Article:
I’m finally back home after about two months in Laos, and yet again, am craving odd Thai dishes. This time it’s kuaytiaw reua (boat noodles), so naturally I headed to the heartland of the dish (and possibly one of the more underrated food cities in Thailand), Ayuthaya.
Inside knowledge from a local led us to Jay Nit, a longstanding ‘restaurant’ on the man-made island that forms Ayuthaya’s old town. To get here you have to walk through Wat Ratayachai, a temple at the edge of the Chao Phraya River, until you reach what looks like a dilapidated wet market at the edge of the river. The place is frankly filthy, but filthy in that reassuring Southeast Asia way that often suggests good eats.
The ladies here claim that the restaurant has been in business for 40 years, although only the last decade has been on solid land:
The noodle dishes at Jay Nit, which include yen ta fo, are done at two stations, although I didn’t really understand the division of labour (one pork station and one beef?). Regardless, they’re doing something right. The broth of the pork version was satisfyingly thick, thanks to the addition of blood, but wasn’t actually as rich or as spicy as it appeared. But I was most impressed with the pork (illustrated at the top of this post), which was fatty and tender and served in thick slices not unlike a very good bowl of Japanese-style ramen. And unlike most other places in Ayuthaya, the servings here are rather generous (boat noodles are typically served in tiny bowls that sell for as little as 10 or 15 baht – possibly a legacy of the dishe’s waterbound origins), making it a heartier version of the dish than most of its counterparts.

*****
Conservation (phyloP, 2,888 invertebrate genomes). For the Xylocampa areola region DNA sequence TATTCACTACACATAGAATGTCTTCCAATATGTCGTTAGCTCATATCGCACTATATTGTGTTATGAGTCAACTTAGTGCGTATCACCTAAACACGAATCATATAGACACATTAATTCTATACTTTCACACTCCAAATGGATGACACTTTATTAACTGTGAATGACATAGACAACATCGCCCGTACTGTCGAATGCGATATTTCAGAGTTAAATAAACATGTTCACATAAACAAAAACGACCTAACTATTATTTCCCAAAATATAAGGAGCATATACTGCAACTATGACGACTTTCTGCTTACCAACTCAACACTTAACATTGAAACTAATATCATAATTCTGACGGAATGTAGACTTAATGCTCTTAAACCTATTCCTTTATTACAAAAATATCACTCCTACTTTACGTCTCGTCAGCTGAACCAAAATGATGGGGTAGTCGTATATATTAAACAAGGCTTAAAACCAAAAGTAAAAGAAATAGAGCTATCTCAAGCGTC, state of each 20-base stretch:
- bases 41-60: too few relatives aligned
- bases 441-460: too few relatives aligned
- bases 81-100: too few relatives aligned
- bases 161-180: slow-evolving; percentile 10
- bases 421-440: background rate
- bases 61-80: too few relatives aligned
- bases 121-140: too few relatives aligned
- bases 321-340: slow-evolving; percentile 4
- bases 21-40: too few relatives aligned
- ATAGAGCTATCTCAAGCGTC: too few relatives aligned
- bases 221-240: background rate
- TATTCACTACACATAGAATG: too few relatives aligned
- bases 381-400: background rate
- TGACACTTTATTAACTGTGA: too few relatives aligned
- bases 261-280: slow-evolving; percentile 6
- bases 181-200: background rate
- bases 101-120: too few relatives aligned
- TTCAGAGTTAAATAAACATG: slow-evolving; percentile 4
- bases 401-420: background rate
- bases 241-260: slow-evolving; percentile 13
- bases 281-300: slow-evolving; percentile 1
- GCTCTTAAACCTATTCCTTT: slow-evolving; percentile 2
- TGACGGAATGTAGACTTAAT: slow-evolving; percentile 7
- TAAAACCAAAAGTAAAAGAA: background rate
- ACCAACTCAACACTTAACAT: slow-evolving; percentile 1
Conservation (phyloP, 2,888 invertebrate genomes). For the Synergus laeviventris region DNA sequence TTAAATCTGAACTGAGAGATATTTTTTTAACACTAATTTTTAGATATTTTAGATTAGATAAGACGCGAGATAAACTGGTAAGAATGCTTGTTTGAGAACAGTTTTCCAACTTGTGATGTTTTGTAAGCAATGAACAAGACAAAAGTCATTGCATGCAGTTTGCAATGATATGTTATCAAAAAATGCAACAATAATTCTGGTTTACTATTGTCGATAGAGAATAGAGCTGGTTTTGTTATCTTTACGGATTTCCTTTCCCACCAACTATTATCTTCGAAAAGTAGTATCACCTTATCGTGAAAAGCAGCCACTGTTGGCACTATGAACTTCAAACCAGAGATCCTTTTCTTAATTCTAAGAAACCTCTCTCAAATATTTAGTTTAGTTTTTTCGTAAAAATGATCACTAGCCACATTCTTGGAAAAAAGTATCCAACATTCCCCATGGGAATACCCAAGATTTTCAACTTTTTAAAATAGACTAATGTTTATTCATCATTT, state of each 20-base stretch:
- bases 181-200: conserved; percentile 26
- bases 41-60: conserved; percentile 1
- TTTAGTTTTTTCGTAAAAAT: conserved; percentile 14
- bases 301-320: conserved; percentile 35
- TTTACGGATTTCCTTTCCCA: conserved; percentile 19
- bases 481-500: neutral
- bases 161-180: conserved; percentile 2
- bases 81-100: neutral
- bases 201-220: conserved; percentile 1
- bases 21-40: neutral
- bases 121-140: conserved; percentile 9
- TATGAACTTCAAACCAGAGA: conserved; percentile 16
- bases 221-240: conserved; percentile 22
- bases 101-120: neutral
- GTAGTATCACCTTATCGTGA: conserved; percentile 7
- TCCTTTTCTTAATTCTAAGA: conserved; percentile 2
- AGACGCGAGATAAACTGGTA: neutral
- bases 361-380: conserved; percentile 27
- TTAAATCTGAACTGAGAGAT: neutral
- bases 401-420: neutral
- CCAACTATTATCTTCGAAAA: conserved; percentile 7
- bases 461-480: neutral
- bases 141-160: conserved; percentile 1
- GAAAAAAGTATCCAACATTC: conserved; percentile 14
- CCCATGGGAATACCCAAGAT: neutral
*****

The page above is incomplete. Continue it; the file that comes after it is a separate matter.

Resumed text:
More boat noodles to follow; in the meantime, another good bowls can be got at Lung Lek.
Wat Ratayachai (Wat Jin), Ayuthaya
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